• Birth date before January 1, 1970 for most adults except health care workers
  • Birth date before 1957 for health care workers
  • Documented evidence of vaccination with 2 valid doses of live measles-containing vaccine after their 1st birthday and given at least one month apart
  • Laboratory evidence of immunity (i.e., “reactive” or “positive” anti-measles IgG antibody or a previous measles antibody level of ≥ 200 mIU per ml).
  • Laboratory evidence of prior measles infection.
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6. I was born from a foreign country and I am not sure if I need to get vaccinated for measles?

Yes, you will need the vaccine if:

  • You are an adult born on or after January 1, 1970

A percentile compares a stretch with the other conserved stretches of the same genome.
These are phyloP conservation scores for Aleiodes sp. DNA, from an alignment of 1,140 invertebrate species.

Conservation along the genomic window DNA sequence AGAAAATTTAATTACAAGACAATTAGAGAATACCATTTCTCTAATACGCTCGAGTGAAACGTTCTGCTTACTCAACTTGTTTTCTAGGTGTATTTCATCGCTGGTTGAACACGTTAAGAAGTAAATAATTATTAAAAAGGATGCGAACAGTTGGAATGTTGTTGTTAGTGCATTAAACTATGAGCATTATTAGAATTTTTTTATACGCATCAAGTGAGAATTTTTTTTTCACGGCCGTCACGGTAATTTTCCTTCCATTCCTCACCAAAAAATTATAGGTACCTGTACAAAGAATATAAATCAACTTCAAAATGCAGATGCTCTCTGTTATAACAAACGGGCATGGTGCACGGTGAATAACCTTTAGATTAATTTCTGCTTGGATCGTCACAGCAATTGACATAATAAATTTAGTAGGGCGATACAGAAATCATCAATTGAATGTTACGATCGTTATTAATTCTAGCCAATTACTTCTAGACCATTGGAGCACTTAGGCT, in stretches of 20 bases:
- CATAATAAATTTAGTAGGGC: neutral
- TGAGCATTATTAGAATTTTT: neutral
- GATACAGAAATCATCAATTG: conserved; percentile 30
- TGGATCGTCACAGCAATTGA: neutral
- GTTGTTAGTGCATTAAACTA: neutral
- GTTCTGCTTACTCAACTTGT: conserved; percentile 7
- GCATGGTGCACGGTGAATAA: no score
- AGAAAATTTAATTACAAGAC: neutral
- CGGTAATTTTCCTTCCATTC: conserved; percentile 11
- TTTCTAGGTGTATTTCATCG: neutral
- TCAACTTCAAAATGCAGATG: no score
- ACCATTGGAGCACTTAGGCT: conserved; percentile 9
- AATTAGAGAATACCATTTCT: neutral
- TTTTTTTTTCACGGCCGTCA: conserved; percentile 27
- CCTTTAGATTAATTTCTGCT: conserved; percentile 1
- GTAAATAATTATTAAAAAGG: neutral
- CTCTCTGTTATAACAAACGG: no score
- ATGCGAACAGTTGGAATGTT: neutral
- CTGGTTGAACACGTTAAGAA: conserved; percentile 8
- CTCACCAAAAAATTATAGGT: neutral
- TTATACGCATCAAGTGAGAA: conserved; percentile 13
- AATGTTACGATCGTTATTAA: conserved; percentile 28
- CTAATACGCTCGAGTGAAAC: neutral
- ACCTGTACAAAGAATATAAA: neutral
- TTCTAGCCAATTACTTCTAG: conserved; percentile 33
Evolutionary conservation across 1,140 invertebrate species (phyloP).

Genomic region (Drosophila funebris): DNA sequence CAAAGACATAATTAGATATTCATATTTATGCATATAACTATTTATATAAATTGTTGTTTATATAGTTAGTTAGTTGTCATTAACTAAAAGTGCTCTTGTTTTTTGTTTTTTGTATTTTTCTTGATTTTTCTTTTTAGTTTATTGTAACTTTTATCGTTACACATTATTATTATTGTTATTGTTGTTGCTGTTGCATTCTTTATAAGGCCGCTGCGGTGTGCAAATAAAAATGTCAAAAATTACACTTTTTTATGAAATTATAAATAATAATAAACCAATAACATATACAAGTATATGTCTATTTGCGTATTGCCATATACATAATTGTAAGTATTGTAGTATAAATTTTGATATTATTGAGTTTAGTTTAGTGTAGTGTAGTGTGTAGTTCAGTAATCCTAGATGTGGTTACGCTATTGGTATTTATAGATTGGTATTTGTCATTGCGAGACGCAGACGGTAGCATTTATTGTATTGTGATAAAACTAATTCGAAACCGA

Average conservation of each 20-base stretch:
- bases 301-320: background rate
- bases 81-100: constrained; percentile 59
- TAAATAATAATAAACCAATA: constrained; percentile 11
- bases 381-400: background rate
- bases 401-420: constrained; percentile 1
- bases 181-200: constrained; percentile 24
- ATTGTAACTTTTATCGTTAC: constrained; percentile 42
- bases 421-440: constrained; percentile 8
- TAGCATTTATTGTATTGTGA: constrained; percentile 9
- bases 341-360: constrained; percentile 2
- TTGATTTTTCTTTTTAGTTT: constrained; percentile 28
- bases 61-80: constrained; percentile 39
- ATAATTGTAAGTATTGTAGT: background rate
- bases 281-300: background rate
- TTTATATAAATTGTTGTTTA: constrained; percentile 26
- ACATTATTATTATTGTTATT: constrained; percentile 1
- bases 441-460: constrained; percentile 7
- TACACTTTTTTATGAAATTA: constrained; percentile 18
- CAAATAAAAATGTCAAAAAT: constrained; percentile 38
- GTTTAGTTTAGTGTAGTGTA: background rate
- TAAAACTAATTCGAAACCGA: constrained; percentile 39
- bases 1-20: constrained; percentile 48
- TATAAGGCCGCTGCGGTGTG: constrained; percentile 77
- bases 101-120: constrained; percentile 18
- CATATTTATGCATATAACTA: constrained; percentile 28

• You are a health care worker born after 1957 and you do not have two documented doses of measles-containing vaccine, given after your first birthday or proof of immunity

You will need two doses of a measles-containing vaccine (given as MMR), 1 month apart. Children and teens who have not been vaccinated should also receive two doses of MMR vaccine.

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Pregnant Women and Children

1. I am pregnant; can I get a Measles vaccination?
MMR is a live vaccine, so it is not recommended that pregnant women be vaccinated for Measles until after they give birth. Everyone within the same household should be up to date on vaccinations to protect you and your baby lowering the risk of infection.
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2. Can I get an MMR vaccine while breastfeeding? Is it safe for the child?